Tuesday, January 19, 2021

It’s good that Ministry of Education and Skills Development takes blame for loan defaulting

It appears that the war between the Ministry of Education and Skills Development on one hand and beneficiaries of government scholarship programme on the other will not come to an end any time soon.

Even after many years since the ministry published names of defaulters, there are concerns that loan repayments remain an issue of concern.

The exercise to publish the names was controversial from the beginning because it named and shamed big shots in government and corporate Botswana who had benefited from state’s tertiary funding.

However, publishing the names, though questionable, was the right of a financier, just like the commercial banks would do.

However, that did not scare thousands of beneficiaries who still refuse to pay government money that runs into millions of Pula now, over P300 million to be exact.

Many critics say the way the Ministry of Education is attempting to recover its debt is questionable.

At one point the ministry went for broke using a scare tactic, contemplating to engage the services of notorious debt collectors, although the idea did not go through.

This week, there were developments at the ministry with its new political head, Pelonomi Venson-Moitoi, revealing that they want to limit intake at tertiary institutions.

It is appreciated that the new broom at the ministry wants to take responsibility, at a government organ that made news in the past two years than any other.

Whether or not education should be free is a topic for debate another day. Botswana is one of the few countries in the region that still sponsor students for tertiary education, in a continent where eligible students have to slug it out to win a bursary.

However, what is encouraging by this week’s revelation by the ministry is an admission that it finds itself in this situation because it did not keep proper records of students.
It took the ministry and government a long time to acknowledge that paperless society is here.

It is shocking that the ministry did not adopt technology at an early stage to keep student data in a systematic format.

This is made worse by the news that even when some beneficiaries attempted to pay they were turned back because there were no records of them to start with.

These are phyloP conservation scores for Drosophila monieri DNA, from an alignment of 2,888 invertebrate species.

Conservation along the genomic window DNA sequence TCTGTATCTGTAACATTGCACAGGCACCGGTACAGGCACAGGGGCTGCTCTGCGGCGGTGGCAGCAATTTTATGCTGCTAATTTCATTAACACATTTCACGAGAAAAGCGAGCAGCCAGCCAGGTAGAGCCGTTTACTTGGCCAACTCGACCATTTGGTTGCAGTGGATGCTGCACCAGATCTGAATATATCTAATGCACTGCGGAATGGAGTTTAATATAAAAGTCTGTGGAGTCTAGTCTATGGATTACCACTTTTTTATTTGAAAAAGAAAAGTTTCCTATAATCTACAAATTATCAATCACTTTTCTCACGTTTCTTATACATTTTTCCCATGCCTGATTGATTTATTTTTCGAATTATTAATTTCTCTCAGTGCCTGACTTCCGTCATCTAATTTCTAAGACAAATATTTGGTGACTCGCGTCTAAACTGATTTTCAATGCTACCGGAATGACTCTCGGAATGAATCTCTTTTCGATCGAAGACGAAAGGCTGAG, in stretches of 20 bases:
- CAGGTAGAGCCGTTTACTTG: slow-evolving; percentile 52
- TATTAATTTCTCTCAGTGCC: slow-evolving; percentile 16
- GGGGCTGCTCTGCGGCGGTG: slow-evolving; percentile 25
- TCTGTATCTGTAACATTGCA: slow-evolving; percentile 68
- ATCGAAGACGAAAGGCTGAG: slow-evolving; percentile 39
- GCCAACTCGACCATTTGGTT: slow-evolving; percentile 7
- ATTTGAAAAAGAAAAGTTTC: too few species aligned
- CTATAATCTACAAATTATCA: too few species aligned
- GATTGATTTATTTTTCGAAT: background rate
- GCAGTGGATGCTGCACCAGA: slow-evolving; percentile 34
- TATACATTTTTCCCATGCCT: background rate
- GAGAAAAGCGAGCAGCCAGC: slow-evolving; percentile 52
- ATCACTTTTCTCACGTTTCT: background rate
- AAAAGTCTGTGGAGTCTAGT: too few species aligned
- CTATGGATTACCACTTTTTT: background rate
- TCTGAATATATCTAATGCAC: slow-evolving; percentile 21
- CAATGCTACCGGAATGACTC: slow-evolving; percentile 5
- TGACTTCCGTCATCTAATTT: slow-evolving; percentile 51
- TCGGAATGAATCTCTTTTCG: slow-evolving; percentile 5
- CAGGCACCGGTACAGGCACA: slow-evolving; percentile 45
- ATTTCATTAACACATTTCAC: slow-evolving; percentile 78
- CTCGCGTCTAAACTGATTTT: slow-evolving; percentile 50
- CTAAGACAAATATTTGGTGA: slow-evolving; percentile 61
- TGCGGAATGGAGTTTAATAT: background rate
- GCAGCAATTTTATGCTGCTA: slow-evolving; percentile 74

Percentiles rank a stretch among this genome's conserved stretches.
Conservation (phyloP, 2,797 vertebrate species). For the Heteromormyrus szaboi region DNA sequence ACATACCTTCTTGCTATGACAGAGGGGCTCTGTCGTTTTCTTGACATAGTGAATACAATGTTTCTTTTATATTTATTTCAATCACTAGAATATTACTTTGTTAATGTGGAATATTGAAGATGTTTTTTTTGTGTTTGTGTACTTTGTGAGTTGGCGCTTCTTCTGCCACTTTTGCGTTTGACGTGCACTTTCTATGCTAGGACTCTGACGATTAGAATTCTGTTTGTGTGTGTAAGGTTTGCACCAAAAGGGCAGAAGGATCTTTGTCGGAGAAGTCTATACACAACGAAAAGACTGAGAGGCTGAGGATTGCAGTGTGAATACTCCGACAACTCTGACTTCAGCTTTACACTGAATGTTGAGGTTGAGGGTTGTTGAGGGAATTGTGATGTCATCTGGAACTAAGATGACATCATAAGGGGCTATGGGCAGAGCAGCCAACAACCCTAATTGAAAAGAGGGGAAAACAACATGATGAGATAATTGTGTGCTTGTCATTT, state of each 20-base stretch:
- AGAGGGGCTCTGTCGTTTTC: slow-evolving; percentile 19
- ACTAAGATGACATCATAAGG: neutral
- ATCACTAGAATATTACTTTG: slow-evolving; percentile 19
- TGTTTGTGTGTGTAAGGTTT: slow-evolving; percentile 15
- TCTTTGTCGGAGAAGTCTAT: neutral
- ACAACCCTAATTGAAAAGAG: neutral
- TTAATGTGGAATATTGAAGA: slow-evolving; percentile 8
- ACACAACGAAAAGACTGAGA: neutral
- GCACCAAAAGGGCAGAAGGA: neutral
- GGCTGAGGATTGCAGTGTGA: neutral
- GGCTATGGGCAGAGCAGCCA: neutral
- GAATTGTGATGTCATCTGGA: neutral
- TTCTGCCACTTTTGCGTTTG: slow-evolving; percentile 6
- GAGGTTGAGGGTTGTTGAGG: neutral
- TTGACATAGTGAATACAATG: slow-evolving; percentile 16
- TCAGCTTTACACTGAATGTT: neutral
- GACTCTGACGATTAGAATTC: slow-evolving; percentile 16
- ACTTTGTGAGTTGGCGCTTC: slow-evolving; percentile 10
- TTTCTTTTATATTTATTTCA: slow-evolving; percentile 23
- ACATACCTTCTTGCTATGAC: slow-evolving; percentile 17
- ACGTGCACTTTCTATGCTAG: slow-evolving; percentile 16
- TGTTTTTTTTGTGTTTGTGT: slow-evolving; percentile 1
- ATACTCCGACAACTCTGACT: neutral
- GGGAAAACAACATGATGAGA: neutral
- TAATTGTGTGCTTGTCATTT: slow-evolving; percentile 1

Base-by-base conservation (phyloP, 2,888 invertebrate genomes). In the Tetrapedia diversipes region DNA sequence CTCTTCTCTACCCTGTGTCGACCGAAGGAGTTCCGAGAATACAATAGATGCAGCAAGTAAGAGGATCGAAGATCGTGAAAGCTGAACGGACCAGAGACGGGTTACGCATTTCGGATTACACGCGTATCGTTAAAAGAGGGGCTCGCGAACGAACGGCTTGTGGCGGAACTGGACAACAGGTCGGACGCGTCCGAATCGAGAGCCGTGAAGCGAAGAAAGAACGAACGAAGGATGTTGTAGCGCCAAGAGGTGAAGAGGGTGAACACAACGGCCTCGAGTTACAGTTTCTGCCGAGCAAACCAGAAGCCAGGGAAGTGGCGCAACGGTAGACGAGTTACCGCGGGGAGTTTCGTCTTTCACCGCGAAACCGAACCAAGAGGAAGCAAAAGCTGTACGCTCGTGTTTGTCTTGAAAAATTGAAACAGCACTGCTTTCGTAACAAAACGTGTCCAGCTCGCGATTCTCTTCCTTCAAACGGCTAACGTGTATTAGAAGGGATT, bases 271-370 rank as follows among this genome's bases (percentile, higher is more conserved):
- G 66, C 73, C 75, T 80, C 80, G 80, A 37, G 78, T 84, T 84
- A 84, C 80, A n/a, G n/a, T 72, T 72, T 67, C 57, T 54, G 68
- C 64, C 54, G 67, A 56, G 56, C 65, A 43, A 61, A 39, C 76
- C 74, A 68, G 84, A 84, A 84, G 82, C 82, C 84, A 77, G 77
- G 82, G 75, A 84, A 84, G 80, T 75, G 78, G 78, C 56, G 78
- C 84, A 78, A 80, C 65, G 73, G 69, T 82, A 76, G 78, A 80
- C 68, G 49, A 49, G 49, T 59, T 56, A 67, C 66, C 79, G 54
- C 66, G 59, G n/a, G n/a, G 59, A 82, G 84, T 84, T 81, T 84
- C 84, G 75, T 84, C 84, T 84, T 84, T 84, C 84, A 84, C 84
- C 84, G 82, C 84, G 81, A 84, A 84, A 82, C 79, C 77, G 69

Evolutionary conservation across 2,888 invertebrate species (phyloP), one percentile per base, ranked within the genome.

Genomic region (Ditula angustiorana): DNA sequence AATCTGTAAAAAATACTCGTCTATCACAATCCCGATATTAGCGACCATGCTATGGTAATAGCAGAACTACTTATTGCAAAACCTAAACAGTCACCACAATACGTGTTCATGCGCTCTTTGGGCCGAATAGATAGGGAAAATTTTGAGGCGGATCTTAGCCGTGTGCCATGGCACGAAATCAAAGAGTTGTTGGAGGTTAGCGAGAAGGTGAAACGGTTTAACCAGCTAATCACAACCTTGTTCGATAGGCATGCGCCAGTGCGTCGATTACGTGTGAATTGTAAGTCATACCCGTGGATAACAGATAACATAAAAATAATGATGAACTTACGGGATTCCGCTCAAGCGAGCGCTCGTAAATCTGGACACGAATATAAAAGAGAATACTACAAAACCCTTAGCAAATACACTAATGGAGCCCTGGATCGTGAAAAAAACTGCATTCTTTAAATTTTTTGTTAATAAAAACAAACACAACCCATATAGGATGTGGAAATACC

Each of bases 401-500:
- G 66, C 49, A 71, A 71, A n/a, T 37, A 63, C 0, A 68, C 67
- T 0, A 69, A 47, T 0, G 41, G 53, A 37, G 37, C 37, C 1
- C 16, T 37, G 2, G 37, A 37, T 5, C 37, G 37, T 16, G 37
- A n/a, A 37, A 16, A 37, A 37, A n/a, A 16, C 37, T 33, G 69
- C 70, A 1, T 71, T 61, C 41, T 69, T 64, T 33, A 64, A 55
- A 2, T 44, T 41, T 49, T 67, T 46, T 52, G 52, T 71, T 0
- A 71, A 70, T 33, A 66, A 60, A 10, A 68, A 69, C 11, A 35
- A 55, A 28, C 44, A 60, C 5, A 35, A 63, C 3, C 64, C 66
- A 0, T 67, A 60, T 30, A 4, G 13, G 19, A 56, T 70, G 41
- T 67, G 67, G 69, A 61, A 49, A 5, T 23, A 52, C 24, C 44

We believe that the ministry will live by its word that records for students sponsored this year will be kept.

The problem of lack of recovery of government’s funds comes at a time when government is faced with critical shortage of funds as a result of economic slowdown.

The situation is made worse by the booming tertiary education industry, that is doing less to attract students from the region and private students, but too reliant on government sponsored students.

As it stands, because there are no national service programmes as it used to be with Tirelo Sechaba (TS), everyone finishing high school has to be absorbed into the tertiary education.

This is an expectation that will for many years to come politically haunt government.

It is however encouraging that a few months ago, consultants–Evaluation Services Team-Botswana (BEST) recommended a new direction in the areas of critical human resource for the economy and the award of government sponsorships and recovery of student loans.

BEST said in the report that there should be a law governing the tertiary loan scheme for eligible students and also recommended other means of maximising opportunities for recovery of loans, such as sharing information about beneficiaries with other government departments like those responsible for income tax in order to facilitate tracking of defaulters.

This point is buttressed, admittedly, by Venson-Moitoi when she said that days of sending students to universities of their choice are coming to an end.

Although the current tertiary explosion, where government has been sending students to questionable institutions, has created expectations on Form Five leavers, the minister’s admission will avoid producing more graduates than the market can absorb.

There has been a mismatch between what the universities can produce and what the industry needed, thus cheapening Botswana’s tertiary education system.

Even the once mighty University of Botswana (UB) now is competing with less prestigious “universities” for government sponsorship thus lessoning the value of our education system.

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